BS: Chemical Engineering, Lehigh University
Chinese Hamster Ovary (CHO) cells have become a popular host cell line for the development of therapeutic proteins used in a variety of diseases, including cancer. Glycosylation, or the addition of saccharide residues to key sites on a therapeutic protein, has proven to one of the key mediators for a biotherapeutic's efficacy and safety in vivo. A large amount of research has been conducted towards the aim of glycosylation modeling. However, these models tend to be extremely large, requiring thousands of reactions and advanced computational systems to function.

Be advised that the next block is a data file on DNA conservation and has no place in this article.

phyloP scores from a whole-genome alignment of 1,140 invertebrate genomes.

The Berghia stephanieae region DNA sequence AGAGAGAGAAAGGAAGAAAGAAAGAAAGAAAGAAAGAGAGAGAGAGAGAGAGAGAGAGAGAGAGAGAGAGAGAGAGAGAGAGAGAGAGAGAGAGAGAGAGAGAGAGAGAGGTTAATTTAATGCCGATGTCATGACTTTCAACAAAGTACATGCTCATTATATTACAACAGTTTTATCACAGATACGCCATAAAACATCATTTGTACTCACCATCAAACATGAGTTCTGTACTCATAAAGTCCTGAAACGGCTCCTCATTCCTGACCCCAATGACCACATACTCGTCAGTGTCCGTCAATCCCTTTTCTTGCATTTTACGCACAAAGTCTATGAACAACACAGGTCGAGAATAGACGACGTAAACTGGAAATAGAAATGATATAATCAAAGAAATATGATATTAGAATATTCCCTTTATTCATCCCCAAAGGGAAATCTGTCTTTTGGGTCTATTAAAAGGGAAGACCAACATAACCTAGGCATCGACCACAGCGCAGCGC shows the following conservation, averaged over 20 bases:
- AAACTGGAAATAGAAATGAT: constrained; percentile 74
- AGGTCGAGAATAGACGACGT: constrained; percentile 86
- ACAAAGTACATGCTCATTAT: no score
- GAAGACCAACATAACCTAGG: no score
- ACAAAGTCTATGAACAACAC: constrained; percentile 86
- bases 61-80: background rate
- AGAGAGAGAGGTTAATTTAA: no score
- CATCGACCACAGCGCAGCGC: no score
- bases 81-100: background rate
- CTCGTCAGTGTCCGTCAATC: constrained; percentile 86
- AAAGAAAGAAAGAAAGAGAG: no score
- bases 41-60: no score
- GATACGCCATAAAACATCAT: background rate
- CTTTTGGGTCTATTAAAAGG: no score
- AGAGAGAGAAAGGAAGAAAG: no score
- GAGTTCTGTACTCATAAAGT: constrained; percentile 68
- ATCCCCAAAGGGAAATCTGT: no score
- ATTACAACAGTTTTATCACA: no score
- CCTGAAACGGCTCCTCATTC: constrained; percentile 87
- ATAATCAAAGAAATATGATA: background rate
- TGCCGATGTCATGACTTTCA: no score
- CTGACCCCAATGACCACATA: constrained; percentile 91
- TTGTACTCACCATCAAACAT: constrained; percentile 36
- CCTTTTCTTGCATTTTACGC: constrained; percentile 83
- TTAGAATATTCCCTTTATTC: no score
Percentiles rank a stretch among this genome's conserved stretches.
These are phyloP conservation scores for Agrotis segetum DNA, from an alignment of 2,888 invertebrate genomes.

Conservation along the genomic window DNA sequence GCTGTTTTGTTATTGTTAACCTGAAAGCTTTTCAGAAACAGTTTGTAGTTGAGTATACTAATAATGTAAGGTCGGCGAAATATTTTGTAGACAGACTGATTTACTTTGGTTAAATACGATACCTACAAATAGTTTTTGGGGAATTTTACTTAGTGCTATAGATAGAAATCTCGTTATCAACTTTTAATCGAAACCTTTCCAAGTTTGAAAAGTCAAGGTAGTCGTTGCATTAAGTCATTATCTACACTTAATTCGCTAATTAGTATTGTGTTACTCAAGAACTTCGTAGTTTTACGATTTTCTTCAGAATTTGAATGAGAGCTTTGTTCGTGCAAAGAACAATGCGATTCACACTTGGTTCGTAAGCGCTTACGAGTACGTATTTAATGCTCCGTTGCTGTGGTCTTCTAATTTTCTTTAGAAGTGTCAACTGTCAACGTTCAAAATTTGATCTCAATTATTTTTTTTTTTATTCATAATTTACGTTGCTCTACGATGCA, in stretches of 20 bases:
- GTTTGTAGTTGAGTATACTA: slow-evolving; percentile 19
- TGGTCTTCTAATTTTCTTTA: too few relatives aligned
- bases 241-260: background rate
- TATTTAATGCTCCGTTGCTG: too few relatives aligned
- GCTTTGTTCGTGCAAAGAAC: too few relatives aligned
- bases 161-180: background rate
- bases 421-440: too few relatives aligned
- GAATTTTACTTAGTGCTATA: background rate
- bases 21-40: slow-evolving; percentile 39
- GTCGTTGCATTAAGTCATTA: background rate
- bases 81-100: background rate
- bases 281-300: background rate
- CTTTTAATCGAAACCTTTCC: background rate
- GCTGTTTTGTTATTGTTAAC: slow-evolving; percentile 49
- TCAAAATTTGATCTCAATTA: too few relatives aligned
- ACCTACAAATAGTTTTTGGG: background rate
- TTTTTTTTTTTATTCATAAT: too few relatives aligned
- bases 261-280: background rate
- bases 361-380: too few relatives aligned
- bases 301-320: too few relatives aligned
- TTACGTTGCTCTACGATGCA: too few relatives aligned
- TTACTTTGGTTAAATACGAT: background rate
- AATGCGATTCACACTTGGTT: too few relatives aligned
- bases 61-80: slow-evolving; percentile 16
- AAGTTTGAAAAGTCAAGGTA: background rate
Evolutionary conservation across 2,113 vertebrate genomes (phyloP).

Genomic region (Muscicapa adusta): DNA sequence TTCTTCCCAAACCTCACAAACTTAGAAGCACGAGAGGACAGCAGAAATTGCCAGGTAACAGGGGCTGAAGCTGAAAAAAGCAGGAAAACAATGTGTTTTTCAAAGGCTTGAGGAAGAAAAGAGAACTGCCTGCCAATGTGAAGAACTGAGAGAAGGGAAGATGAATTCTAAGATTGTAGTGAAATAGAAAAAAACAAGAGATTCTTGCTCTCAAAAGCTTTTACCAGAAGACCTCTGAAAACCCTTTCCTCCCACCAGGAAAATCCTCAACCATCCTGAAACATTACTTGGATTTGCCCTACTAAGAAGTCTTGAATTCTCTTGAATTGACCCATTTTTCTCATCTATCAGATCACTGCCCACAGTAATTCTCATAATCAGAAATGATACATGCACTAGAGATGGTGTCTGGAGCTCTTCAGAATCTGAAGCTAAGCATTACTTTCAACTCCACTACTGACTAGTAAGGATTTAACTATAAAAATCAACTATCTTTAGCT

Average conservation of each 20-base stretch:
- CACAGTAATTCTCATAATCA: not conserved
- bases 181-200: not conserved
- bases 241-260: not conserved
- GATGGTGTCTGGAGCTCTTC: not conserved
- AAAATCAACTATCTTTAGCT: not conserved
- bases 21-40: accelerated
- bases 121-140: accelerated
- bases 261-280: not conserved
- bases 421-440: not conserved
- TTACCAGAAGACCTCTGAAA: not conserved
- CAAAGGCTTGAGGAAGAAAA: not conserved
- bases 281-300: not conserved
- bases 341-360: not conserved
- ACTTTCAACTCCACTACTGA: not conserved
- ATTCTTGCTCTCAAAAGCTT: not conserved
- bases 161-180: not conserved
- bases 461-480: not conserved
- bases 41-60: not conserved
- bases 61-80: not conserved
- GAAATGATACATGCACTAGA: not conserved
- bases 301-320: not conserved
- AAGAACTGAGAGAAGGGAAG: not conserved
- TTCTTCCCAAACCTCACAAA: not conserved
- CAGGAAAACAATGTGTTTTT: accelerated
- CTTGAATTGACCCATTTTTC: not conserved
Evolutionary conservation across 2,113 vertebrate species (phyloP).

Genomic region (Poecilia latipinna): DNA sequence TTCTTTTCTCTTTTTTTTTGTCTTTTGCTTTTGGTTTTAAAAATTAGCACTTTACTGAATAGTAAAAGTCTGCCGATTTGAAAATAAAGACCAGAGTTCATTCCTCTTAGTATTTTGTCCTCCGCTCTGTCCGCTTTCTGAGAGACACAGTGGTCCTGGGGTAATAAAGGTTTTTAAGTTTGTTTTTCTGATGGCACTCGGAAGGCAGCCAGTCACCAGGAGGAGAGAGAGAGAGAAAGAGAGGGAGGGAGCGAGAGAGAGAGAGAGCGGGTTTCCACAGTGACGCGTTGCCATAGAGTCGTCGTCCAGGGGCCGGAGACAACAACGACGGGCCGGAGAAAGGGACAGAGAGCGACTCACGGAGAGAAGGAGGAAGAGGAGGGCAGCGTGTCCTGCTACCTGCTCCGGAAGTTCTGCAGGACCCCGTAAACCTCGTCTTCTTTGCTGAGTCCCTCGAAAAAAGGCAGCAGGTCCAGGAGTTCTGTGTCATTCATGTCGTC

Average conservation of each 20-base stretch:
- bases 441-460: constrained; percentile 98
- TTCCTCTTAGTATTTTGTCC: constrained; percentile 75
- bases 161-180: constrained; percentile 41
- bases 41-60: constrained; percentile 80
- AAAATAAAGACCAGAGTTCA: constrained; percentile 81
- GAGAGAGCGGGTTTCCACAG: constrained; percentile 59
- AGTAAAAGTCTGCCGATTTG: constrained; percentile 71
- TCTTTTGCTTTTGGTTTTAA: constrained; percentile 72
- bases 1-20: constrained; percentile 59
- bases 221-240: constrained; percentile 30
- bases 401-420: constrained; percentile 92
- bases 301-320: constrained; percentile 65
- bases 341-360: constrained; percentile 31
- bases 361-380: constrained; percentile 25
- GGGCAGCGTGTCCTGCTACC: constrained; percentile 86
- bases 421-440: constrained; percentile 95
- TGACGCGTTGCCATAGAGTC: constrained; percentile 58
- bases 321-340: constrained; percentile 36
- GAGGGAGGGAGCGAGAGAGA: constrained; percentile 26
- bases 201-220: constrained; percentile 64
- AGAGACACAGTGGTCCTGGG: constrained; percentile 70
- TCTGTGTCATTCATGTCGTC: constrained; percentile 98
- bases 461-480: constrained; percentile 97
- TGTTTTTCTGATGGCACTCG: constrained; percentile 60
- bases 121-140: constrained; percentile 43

Ben Kremkow, also from the Lee lab, has built the foundation for a new method of glycosylation modeling that combines basic kinetics with genomic reconstruction techniques. This model is lightweight, but it does not produce quantitative output. To increase the utility of this model as well as understand the mechanisms behind glycosyltransferase regulation in CHO cells, I study the localization of glycosyltransferases with the aim of giving the model quantitative prediction capabilities. Through transcriptomic, proteomic, and computational methods, the interactions between glycosyltransferases in CHO cells can be effectively studied and quantified to gain new insights into therapeutic protein production.